- Associated Press - Sunday, July 20, 2014

WINEDALE, Texas (AP) - The three houses and two barns that date back centuries and dot a 225-acre historic site near Round Top offer a rare look into the lives of some of Central Texas’ earliest settlers.

Similar paintings in two of the houses, for example, tell the tale of an itinerant German artist, who in the late 1800s painted both homes in exchange for a place to stay. Such trades were common then, when many immigrants had more talent to offer than cash.

Ima Hogg, the Houston philanthropist and preservationist, loved the paintings. At the center of one is a parrot, a notoriously long-lived bird, meant to bring longevity to the family that lived here more than 150 years ago. In the 1960s, Hogg bought and restored the houses and barns and gave them to the University of Texas, wishing longevity to the small community and to the history it represented. She wanted Winedale to become a laboratory for UT students and others to explore history and culture.

For a time, it was. But now some fear the old Texas folk museum - home to a popular Shakespeare program - is on its way to dusty death, the Houston Chronicle (http://bit.ly/1nKzFmg) reported.

Over the last several decades, Winedale became a getaway for Houstonians. Visitors came to learn farming on weekends. They watched blacksmiths and bought crafts at festivals. They took in the students’ plays in an old barn, as they do now.

The Shakespeare program is still going strong, but in recent years, Winedale has become a less lively place. Control of the historic site has shifted, and many worry UT has all but lost interest in it.

“Miss Ima would roll over in her grave!” is the common refrain among those who know most about Hogg’s gift to UT.

The daughter of Gov. James Hogg, Ima Hogg was one of Houston’s most well-known and generous philanthropists. She and her brothers, Will and Mike, sold Memorial Park to the city for a small sum. Around the same time she gave Winedale to UT, she donated Bayou Bend to Houston’s Museum of Fine Arts.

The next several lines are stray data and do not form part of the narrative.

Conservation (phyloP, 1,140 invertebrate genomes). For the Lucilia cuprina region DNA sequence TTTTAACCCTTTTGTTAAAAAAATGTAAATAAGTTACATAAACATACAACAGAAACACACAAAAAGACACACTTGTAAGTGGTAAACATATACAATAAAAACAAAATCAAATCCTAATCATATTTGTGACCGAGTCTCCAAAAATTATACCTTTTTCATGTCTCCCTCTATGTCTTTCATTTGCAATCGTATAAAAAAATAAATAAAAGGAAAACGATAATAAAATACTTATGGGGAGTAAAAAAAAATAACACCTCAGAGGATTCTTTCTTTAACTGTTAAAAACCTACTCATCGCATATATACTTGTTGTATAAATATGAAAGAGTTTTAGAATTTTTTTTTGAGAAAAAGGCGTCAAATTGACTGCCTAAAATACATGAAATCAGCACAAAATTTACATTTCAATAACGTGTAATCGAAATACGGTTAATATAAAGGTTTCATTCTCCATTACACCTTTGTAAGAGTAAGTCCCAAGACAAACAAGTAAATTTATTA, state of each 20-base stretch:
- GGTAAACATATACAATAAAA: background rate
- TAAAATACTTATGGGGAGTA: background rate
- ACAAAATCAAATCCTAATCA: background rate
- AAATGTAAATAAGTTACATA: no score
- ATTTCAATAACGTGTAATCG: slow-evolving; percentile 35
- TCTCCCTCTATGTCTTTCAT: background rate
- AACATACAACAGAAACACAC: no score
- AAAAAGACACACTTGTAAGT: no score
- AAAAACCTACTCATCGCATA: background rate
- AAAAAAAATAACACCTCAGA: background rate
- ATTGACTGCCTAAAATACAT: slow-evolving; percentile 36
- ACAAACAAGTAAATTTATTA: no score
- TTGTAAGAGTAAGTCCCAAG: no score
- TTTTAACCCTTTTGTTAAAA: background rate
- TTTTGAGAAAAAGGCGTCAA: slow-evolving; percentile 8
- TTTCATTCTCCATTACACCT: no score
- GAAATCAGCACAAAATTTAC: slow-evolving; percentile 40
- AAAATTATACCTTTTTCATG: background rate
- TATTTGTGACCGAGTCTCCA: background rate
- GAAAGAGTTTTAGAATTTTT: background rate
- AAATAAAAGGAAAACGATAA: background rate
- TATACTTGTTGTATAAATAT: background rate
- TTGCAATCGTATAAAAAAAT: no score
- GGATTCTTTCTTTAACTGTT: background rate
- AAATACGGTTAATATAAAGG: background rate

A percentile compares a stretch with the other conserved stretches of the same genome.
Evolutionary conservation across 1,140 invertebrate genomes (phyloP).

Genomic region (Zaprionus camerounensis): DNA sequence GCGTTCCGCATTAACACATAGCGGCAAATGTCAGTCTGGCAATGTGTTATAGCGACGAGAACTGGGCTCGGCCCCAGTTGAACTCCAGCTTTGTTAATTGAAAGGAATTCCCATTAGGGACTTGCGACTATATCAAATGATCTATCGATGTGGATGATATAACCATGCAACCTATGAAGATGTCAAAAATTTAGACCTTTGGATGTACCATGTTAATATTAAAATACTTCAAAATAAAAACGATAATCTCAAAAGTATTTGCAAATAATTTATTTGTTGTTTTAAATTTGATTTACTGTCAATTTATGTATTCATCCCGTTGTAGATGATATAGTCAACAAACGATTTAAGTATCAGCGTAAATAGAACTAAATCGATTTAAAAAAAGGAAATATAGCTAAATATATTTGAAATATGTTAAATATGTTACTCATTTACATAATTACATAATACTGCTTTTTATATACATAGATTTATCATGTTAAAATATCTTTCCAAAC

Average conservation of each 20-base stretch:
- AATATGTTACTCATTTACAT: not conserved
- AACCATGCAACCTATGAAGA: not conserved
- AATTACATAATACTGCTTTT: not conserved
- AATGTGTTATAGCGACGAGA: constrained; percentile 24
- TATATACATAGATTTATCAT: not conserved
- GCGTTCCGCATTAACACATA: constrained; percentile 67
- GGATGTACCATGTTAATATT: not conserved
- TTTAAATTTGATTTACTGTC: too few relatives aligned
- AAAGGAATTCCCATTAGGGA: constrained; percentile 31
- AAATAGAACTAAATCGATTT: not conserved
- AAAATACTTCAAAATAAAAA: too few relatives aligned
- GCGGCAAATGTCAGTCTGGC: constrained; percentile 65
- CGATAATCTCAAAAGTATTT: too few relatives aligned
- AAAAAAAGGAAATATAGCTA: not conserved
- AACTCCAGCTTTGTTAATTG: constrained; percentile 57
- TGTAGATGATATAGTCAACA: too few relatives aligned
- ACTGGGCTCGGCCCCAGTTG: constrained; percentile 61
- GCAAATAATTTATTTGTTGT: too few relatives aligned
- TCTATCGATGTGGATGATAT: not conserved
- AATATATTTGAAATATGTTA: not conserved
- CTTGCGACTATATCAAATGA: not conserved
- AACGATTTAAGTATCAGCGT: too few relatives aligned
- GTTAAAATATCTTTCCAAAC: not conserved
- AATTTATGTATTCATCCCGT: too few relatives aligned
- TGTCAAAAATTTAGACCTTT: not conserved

A faculty advisory council and a fundraising group, mostly made up of Hogg’s friends, originally helped manage Winedale, but both were dismantled years ago. The historical center has moved under the Dolph Briscoe Center for American History, which manages Winedale from Austin, along with two other museums across the state. The Briscoe Center’s hands are full, and its budget is tight.

Aside from the Shakespeare shows, a historic quilt showcase and an annual Christmas festival, festivities at Winedale have become infrequent. Guests must make reservations to take tours, and the site is rarely open on the weekend, its staff gutted. Former directors and locals, who lament the loss of many of the center’s programs, say little remains of what Winedale once was.

Briscoe Center officials, however, say Winedale is still fulfilling its key mission: to preserve the history of Central Texas settlers by protecting the three houses, barns and other structures on site. And with withering resources, preserving the wooden structures is about all the center can afford to do.

“You put a quarter-million dollars into one of those houses, it doesn’t take long until you need another quarter million,” said Don Carleton, executive director of the Briscoe Center.

When Ima Hogg was alive, and for a long time after she died in 1975, Winedale’s grounds were perfectly manicured. Roses and vegetable gardens, wooden fences and signs welcomed visitors.

Now, the gardens are mostly gone. The signs, recently rotting, have been taken down. Many of the fences have fallen and some of the structures are falling, too.

During the summer, Winedale is haunted by the voices of students in the Shakespeare program, who read The Bard’s works in the dogtrots of the old houses. “Out, out!” a young woman’s voice drifted from one on a recent afternoon. The students perform to large crowds - the biggest Winedale sees - on the weekends.

In the fall, visitors are rarer, Carleton said, looking over the property from the balcony of the Wagner House, the main building in Winedale. Built in the 1840s, it was the first house that Hogg bought back in the ‘60s.

Winedale is a calm place - meditative, even - but maintaining it on a shrinking budget and dwindling public interest is anything but.

Hogg’s initial $500,000 endowment, still the largest pot of money dedicated to Winedale, has grown to roughly $2 million and produces about $97,000 for the property annually. There’s another tiny endowment, about $125,000, that funds repairs to the Wagner House. Another, even smaller endowment produces just hundreds of dollars a year, and funds a small cottage where the director of the Shakespeare program stays.